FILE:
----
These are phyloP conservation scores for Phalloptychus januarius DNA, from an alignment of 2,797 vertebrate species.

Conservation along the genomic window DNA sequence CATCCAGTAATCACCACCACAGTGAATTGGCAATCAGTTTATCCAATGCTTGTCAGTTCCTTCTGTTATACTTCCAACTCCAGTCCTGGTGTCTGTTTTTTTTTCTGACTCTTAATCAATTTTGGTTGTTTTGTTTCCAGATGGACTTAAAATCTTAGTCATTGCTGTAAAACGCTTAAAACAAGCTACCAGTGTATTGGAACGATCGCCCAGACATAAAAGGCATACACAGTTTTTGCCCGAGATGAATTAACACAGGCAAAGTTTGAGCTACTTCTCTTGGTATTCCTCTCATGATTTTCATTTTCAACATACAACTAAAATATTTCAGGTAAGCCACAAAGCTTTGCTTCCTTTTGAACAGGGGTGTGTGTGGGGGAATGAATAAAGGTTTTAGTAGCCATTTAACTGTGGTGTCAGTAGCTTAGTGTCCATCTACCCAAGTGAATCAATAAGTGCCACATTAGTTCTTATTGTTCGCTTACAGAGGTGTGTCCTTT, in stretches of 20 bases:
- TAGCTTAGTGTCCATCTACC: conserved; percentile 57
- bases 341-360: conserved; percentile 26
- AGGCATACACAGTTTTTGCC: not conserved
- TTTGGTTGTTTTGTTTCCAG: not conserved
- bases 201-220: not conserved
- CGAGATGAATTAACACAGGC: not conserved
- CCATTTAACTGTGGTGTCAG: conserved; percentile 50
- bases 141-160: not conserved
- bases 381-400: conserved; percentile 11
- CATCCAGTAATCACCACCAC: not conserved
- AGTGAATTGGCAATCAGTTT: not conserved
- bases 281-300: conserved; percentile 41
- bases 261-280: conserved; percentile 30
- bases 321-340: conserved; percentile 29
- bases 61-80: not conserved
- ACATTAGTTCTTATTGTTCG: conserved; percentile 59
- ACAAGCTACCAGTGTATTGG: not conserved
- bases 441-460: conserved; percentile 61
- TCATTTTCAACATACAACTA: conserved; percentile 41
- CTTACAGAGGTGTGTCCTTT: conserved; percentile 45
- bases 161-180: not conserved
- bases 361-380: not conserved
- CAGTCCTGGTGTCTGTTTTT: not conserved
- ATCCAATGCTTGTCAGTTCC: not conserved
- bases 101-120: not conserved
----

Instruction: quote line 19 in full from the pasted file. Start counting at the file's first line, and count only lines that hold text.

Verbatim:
- ACAAGCTACCAGTGTATTGG: not conserved